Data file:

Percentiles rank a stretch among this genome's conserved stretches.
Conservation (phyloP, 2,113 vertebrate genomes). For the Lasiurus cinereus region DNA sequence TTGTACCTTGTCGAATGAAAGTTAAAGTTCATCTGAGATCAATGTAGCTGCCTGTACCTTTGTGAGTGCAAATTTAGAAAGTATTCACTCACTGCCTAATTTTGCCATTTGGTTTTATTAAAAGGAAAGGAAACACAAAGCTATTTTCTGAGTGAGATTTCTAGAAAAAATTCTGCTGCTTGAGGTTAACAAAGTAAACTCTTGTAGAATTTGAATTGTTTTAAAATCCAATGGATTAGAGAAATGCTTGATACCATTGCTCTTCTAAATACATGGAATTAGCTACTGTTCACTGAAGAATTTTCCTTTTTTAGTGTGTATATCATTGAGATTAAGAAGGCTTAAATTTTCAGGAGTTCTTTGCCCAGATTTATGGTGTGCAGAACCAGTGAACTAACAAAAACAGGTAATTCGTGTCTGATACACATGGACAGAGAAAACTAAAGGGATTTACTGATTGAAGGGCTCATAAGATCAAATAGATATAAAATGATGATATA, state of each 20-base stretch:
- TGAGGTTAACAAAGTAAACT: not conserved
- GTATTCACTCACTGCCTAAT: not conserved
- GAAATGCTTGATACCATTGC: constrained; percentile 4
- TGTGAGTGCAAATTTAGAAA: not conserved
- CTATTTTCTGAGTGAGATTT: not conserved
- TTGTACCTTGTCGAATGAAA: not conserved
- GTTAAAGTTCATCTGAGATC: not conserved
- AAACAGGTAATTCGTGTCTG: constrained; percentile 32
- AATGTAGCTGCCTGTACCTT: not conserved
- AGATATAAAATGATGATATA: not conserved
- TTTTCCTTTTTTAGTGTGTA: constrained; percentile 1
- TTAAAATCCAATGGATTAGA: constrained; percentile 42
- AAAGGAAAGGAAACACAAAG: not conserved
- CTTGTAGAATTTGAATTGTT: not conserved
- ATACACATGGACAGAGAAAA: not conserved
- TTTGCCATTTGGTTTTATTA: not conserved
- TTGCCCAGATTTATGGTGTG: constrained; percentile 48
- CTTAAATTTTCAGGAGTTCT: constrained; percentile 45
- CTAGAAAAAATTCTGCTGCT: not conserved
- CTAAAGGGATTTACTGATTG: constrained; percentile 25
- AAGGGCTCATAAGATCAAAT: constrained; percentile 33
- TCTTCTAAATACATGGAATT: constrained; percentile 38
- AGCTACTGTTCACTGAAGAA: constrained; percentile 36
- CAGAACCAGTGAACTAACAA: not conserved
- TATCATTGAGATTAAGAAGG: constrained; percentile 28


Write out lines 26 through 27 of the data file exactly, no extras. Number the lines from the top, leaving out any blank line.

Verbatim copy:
- CAGAACCAGTGAACTAACAA: not conserved
- TATCATTGAGATTAAGAAGG: constrained; percentile 28